Conductive Education—Evidence in Practice
Evaluating Research into the Efficacy of CE
Evidence exists to support the efficacy of CE although more studies are needed (AACPDM; Bourke-Taylor, O'Shea, Gaebler, 2007). This certificate program aims to equip graduates with the skills to conduct research that will add to the evidence base.
Need for Evidence-Based Practice in CE Programs
All practitioners providing an intervention service for children with CP must provide evidence to support the efficacy of their service. CE programs must comply with such standards, and ensure that programs are inclusive of progress occurring within medicine and the health sciences. One such advance is the importance of addressing functional goals within the context that the task is most frequently performed . This would suggest that professionals do need to provide services within the child's natural context, including practitioners working within a CE setting (Bourke-Taylor, O'Shea, Gaebler, 2007).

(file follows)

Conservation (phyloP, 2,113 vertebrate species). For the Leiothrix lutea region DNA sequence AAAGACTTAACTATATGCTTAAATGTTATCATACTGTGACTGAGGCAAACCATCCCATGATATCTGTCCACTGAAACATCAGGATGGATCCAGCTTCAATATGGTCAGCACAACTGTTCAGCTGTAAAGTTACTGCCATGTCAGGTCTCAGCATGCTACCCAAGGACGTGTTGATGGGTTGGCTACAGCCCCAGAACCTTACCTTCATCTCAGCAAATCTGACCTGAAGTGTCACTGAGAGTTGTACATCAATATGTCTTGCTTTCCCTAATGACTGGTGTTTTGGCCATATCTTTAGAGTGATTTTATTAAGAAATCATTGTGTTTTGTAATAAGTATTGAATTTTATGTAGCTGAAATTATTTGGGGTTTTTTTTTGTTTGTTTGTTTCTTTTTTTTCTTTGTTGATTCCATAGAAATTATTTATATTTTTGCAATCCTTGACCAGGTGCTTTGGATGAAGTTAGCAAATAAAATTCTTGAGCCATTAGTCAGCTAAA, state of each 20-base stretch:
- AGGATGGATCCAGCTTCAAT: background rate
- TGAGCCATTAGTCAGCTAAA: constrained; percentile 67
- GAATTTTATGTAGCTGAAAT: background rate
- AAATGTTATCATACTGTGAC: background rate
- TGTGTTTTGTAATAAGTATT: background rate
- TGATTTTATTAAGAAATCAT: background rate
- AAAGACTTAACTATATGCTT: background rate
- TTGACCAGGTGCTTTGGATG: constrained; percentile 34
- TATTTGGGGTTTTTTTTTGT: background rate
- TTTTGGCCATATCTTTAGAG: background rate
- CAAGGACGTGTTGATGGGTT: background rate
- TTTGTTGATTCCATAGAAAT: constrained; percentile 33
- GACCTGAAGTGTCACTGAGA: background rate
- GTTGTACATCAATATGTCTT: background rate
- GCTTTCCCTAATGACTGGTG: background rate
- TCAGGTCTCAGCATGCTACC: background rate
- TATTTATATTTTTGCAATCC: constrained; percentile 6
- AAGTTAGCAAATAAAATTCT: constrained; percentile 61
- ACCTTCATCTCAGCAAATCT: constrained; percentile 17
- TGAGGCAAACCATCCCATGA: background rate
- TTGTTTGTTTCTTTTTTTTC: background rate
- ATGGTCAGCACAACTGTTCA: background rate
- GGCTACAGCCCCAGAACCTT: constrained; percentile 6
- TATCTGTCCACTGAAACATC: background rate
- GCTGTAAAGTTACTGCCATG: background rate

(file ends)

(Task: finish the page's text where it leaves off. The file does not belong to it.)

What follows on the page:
An example is evident in the change in approach to improve hand use in children with CP. Therapy goals have progressed from reducing impairment in the affected limb to models of practice that focus on increasing participation in specific activities using frequent practice of the exact task requirements in similar contexts. Wider environmental issues have a major influence on the child's participation in activities at home, school, and community. Intervention to reduce task constraints and provide a more enabling environment for children with CP at home demonstrates improvement in the abilities of the child in identified tasks of importance (Bourke-Taylor, O'Shea, Gaebler, 2007).